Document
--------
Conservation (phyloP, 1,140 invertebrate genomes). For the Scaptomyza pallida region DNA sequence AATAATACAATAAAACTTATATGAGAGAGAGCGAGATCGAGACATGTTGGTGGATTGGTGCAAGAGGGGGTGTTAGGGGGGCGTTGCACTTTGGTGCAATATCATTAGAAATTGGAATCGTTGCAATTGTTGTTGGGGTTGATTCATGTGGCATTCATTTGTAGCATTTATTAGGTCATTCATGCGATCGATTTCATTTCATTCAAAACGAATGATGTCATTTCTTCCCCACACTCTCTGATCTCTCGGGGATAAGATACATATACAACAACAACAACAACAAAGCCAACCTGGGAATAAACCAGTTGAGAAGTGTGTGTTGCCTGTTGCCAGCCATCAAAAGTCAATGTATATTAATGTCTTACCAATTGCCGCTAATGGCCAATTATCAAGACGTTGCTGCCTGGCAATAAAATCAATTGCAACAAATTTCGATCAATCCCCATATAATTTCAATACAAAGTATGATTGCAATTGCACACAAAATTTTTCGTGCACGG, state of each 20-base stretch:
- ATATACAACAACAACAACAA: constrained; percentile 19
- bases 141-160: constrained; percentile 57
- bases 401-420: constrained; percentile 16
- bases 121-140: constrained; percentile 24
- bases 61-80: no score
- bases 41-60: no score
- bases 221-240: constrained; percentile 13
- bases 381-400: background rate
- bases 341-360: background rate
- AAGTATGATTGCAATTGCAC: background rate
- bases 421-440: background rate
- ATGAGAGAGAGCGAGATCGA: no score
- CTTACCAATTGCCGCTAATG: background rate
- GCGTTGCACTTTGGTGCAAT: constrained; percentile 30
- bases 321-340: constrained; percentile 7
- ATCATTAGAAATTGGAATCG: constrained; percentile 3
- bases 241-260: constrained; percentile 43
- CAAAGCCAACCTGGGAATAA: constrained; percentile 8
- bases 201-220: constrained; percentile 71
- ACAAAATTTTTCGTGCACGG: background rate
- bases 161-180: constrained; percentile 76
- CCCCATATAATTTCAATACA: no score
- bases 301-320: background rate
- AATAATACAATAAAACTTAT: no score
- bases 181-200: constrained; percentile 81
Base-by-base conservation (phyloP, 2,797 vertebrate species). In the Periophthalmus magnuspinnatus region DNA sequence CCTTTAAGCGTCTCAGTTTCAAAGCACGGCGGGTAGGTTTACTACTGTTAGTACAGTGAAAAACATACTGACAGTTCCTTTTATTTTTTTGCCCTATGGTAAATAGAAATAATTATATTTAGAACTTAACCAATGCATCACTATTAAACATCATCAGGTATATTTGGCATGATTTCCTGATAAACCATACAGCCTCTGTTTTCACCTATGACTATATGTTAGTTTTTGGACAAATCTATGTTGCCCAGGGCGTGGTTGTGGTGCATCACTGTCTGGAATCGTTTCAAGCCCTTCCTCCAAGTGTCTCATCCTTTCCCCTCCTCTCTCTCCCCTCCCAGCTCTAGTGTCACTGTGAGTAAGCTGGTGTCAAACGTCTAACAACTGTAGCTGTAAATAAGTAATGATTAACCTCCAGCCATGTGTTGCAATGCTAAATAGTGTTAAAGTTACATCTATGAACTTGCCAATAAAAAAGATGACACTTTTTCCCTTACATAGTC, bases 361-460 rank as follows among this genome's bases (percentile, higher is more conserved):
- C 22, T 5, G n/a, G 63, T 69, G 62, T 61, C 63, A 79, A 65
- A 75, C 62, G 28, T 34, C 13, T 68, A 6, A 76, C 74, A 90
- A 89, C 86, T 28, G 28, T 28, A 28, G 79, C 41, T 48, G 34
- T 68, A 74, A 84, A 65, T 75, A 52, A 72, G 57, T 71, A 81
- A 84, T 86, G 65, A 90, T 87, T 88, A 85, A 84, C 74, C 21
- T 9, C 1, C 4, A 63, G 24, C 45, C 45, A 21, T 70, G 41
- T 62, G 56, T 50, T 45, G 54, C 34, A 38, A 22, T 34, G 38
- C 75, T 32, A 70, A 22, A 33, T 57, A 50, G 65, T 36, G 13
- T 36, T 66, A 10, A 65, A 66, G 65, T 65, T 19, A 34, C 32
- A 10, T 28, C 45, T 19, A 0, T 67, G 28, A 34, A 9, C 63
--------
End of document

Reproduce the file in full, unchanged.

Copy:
Conservation (phyloP, 1,140 invertebrate genomes). For the Scaptomyza pallida region DNA sequence AATAATACAATAAAACTTATATGAGAGAGAGCGAGATCGAGACATGTTGGTGGATTGGTGCAAGAGGGGGTGTTAGGGGGGCGTTGCACTTTGGTGCAATATCATTAGAAATTGGAATCGTTGCAATTGTTGTTGGGGTTGATTCATGTGGCATTCATTTGTAGCATTTATTAGGTCATTCATGCGATCGATTTCATTTCATTCAAAACGAATGATGTCATTTCTTCCCCACACTCTCTGATCTCTCGGGGATAAGATACATATACAACAACAACAACAACAAAGCCAACCTGGGAATAAACCAGTTGAGAAGTGTGTGTTGCCTGTTGCCAGCCATCAAAAGTCAATGTATATTAATGTCTTACCAATTGCCGCTAATGGCCAATTATCAAGACGTTGCTGCCTGGCAATAAAATCAATTGCAACAAATTTCGATCAATCCCCATATAATTTCAATACAAAGTATGATTGCAATTGCACACAAAATTTTTCGTGCACGG, state of each 20-base stretch:
- ATATACAACAACAACAACAA: constrained; percentile 19
- bases 141-160: constrained; percentile 57
- bases 401-420: constrained; percentile 16
- bases 121-140: constrained; percentile 24
- bases 61-80: no score
- bases 41-60: no score
- bases 221-240: constrained; percentile 13
- bases 381-400: background rate
- bases 341-360: background rate
- AAGTATGATTGCAATTGCAC: background rate
- bases 421-440: background rate
- ATGAGAGAGAGCGAGATCGA: no score
- CTTACCAATTGCCGCTAATG: background rate
- GCGTTGCACTTTGGTGCAAT: constrained; percentile 30
- bases 321-340: constrained; percentile 7
- ATCATTAGAAATTGGAATCG: constrained; percentile 3
- bases 241-260: constrained; percentile 43
- CAAAGCCAACCTGGGAATAA: constrained; percentile 8
- bases 201-220: constrained; percentile 71
- ACAAAATTTTTCGTGCACGG: background rate
- bases 161-180: constrained; percentile 76
- CCCCATATAATTTCAATACA: no score
- bases 301-320: background rate
- AATAATACAATAAAACTTAT: no score
- bases 181-200: constrained; percentile 81
Base-by-base conservation (phyloP, 2,797 vertebrate species). In the Periophthalmus magnuspinnatus region DNA sequence CCTTTAAGCGTCTCAGTTTCAAAGCACGGCGGGTAGGTTTACTACTGTTAGTACAGTGAAAAACATACTGACAGTTCCTTTTATTTTTTTGCCCTATGGTAAATAGAAATAATTATATTTAGAACTTAACCAATGCATCACTATTAAACATCATCAGGTATATTTGGCATGATTTCCTGATAAACCATACAGCCTCTGTTTTCACCTATGACTATATGTTAGTTTTTGGACAAATCTATGTTGCCCAGGGCGTGGTTGTGGTGCATCACTGTCTGGAATCGTTTCAAGCCCTTCCTCCAAGTGTCTCATCCTTTCCCCTCCTCTCTCTCCCCTCCCAGCTCTAGTGTCACTGTGAGTAAGCTGGTGTCAAACGTCTAACAACTGTAGCTGTAAATAAGTAATGATTAACCTCCAGCCATGTGTTGCAATGCTAAATAGTGTTAAAGTTACATCTATGAACTTGCCAATAAAAAAGATGACACTTTTTCCCTTACATAGTC, bases 361-460 rank as follows among this genome's bases (percentile, higher is more conserved):
- C 22, T 5, G n/a, G 63, T 69, G 62, T 61, C 63, A 79, A 65
- A 75, C 62, G 28, T 34, C 13, T 68, A 6, A 76, C 74, A 90
- A 89, C 86, T 28, G 28, T 28, A 28, G 79, C 41, T 48, G 34
- T 68, A 74, A 84, A 65, T 75, A 52, A 72, G 57, T 71, A 81
- A 84, T 86, G 65, A 90, T 87, T 88, A 85, A 84, C 74, C 21
- T 9, C 1, C 4, A 63, G 24, C 45, C 45, A 21, T 70, G 41
- T 62, G 56, T 50, T 45, G 54, C 34, A 38, A 22, T 34, G 38
- C 75, T 32, A 70, A 22, A 33, T 57, A 50, G 65, T 36, G 13
- T 36, T 66, A 10, A 65, A 66, G 65, T 65, T 19, A 34, C 32
- A 10, T 28, C 45, T 19, A 0, T 67, G 28, A 34, A 9, C 63